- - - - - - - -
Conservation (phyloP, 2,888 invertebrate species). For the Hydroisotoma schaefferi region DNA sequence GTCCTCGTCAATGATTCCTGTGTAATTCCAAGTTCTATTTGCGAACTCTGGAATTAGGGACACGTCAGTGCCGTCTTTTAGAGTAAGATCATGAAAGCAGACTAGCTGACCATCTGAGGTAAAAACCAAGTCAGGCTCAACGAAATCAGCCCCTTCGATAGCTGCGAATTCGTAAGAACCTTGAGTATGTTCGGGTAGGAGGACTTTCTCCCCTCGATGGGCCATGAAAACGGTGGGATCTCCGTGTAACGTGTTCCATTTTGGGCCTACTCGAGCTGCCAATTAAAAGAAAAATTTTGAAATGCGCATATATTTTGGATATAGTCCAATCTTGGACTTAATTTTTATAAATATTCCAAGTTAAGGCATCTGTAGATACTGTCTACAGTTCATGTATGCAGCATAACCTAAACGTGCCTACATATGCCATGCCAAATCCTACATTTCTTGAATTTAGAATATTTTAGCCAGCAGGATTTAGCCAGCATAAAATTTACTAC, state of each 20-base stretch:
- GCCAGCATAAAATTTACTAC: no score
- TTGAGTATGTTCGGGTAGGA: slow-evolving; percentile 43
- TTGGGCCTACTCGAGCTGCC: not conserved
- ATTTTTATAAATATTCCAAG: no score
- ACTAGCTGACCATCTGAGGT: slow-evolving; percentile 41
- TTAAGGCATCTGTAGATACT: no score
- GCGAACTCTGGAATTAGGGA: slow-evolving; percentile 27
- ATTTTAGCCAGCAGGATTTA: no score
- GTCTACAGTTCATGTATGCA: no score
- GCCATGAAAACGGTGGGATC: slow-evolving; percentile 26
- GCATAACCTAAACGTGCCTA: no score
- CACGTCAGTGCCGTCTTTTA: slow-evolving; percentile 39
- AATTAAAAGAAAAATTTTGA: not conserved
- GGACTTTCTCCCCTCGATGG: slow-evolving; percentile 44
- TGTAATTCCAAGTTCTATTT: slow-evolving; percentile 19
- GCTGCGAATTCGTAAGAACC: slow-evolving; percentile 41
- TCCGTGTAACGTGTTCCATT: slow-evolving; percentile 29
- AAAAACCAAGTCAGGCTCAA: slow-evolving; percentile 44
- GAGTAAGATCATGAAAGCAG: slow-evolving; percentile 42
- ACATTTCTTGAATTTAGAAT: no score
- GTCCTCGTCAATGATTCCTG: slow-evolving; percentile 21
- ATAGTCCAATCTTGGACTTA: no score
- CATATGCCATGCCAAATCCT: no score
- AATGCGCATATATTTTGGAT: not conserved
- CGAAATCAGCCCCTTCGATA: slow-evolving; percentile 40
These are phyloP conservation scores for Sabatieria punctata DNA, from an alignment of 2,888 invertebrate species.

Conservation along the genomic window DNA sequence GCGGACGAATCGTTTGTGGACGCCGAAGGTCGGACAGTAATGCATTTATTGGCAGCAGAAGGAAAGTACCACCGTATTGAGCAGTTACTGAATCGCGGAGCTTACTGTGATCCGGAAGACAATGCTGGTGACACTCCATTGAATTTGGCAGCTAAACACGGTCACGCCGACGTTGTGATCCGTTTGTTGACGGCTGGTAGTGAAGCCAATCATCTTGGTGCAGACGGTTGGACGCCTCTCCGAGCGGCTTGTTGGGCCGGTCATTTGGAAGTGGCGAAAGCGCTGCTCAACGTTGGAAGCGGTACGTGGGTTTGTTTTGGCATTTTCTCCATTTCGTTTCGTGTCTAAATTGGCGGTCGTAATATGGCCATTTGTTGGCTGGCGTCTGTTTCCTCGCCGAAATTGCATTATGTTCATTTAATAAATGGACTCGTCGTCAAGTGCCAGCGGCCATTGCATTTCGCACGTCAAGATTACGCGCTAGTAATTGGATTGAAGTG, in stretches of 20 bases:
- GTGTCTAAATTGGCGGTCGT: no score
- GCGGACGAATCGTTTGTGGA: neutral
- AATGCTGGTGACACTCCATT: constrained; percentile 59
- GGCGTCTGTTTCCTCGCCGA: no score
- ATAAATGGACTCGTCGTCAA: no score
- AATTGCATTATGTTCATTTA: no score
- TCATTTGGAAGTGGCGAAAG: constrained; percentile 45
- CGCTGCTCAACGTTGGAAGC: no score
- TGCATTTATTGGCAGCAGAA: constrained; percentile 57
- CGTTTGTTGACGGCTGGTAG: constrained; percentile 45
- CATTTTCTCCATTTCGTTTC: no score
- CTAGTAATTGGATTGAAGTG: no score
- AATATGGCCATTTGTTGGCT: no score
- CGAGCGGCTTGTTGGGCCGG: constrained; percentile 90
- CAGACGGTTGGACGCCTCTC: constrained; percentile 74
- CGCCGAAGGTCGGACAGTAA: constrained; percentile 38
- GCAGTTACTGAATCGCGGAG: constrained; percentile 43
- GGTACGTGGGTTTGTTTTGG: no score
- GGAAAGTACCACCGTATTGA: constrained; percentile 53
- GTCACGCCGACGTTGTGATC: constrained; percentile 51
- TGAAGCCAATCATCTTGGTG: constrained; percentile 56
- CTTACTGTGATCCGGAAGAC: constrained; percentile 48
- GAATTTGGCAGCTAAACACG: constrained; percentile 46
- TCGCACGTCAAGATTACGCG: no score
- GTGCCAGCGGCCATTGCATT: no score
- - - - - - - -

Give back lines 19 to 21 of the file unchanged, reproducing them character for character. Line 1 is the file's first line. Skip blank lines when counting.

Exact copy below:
- AAAAACCAAGTCAGGCTCAA: slow-evolving; percentile 44
- GAGTAAGATCATGAAAGCAG: slow-evolving; percentile 42
- ACATTTCTTGAATTTAGAAT: no score